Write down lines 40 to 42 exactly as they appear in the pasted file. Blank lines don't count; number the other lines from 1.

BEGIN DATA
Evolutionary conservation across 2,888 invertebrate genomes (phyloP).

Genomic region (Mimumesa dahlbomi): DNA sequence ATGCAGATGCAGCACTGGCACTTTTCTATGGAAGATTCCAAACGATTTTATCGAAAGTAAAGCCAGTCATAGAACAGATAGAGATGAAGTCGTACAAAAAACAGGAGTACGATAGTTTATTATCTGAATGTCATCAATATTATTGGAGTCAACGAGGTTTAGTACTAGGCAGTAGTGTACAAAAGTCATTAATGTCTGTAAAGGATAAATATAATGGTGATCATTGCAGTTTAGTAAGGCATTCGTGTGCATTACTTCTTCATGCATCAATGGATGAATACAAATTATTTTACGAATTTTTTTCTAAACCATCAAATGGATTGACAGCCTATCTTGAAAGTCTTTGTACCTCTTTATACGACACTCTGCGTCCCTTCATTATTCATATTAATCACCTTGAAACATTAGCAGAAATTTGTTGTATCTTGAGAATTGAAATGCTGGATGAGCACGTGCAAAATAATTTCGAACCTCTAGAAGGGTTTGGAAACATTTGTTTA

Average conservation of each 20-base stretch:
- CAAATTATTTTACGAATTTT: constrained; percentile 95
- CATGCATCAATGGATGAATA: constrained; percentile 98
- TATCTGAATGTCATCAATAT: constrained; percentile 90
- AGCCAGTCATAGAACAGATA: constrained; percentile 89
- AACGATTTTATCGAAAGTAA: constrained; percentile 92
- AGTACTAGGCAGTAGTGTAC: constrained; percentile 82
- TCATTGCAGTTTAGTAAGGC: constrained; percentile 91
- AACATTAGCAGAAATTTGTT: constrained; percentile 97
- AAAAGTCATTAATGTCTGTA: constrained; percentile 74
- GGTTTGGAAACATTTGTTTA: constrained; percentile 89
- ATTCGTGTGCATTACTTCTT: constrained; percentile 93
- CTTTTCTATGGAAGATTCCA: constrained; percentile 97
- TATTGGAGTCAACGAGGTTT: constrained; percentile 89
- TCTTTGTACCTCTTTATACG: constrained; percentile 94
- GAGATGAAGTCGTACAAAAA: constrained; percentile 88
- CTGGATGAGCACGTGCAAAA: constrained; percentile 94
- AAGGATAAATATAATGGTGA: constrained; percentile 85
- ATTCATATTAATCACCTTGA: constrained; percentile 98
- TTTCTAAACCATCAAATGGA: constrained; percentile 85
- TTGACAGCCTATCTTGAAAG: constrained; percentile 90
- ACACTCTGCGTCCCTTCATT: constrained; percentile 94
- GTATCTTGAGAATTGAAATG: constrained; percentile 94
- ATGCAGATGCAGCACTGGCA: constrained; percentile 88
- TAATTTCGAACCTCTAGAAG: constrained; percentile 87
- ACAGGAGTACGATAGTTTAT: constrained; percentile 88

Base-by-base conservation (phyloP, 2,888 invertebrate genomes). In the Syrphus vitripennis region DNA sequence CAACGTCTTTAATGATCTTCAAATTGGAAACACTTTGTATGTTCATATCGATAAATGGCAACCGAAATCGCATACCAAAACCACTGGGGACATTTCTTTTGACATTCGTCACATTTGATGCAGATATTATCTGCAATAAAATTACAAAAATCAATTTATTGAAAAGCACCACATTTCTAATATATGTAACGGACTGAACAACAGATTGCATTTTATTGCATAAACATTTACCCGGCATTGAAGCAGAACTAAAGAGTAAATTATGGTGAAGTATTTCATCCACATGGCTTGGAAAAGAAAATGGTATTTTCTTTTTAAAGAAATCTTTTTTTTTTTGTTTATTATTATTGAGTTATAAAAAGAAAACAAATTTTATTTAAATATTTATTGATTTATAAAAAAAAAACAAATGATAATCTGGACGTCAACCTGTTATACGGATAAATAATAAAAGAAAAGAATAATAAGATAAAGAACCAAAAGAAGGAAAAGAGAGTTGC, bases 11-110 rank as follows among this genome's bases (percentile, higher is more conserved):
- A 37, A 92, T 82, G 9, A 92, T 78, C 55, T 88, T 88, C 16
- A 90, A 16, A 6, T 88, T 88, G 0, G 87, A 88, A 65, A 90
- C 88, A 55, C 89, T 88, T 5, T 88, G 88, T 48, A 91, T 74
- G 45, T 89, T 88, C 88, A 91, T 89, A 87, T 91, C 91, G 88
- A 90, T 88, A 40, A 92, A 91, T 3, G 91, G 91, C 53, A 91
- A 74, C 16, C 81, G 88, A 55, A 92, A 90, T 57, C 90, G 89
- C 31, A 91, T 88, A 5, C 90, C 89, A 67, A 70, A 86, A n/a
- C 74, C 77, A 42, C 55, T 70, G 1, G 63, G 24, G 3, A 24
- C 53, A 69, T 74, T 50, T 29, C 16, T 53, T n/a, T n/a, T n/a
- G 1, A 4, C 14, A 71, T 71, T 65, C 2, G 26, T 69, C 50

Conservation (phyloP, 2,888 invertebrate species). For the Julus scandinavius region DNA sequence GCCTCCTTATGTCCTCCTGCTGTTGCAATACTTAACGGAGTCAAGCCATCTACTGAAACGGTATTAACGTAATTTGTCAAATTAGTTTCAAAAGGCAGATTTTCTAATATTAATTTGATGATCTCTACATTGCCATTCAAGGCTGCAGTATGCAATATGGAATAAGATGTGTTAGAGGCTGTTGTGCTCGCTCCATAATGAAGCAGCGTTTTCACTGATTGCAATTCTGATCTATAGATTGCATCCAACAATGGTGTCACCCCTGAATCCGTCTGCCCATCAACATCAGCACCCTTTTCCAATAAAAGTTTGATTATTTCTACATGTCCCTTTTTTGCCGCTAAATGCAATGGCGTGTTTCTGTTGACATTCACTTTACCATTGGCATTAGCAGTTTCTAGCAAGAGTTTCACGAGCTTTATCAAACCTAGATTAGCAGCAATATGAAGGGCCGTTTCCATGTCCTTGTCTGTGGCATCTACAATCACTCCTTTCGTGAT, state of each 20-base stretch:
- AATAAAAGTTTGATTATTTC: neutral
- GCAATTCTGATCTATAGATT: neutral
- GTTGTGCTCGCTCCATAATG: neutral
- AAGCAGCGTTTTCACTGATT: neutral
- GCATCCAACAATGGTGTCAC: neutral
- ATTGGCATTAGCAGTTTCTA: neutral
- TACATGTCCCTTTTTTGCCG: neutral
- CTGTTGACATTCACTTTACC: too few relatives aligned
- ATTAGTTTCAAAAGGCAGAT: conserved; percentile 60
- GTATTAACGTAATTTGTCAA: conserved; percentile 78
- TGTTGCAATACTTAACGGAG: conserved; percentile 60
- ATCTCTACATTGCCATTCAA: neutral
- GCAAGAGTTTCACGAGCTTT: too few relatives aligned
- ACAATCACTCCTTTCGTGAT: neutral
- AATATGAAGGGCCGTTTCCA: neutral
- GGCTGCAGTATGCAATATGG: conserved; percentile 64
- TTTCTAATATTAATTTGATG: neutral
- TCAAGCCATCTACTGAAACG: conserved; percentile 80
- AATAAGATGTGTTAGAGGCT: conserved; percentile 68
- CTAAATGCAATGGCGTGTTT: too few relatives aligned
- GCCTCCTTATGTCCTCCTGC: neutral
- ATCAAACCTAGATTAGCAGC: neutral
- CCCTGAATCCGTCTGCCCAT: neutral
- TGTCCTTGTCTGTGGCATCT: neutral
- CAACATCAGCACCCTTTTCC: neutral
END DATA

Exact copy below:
Conservation (phyloP, 2,888 invertebrate species). For the Julus scandinavius region DNA sequence GCCTCCTTATGTCCTCCTGCTGTTGCAATACTTAACGGAGTCAAGCCATCTACTGAAACGGTATTAACGTAATTTGTCAAATTAGTTTCAAAAGGCAGATTTTCTAATATTAATTTGATGATCTCTACATTGCCATTCAAGGCTGCAGTATGCAATATGGAATAAGATGTGTTAGAGGCTGTTGTGCTCGCTCCATAATGAAGCAGCGTTTTCACTGATTGCAATTCTGATCTATAGATTGCATCCAACAATGGTGTCACCCCTGAATCCGTCTGCCCATCAACATCAGCACCCTTTTCCAATAAAAGTTTGATTATTTCTACATGTCCCTTTTTTGCCGCTAAATGCAATGGCGTGTTTCTGTTGACATTCACTTTACCATTGGCATTAGCAGTTTCTAGCAAGAGTTTCACGAGCTTTATCAAACCTAGATTAGCAGCAATATGAAGGGCCGTTTCCATGTCCTTGTCTGTGGCATCTACAATCACTCCTTTCGTGAT, state of each 20-base stretch:
- AATAAAAGTTTGATTATTTC: neutral
- GCAATTCTGATCTATAGATT: neutral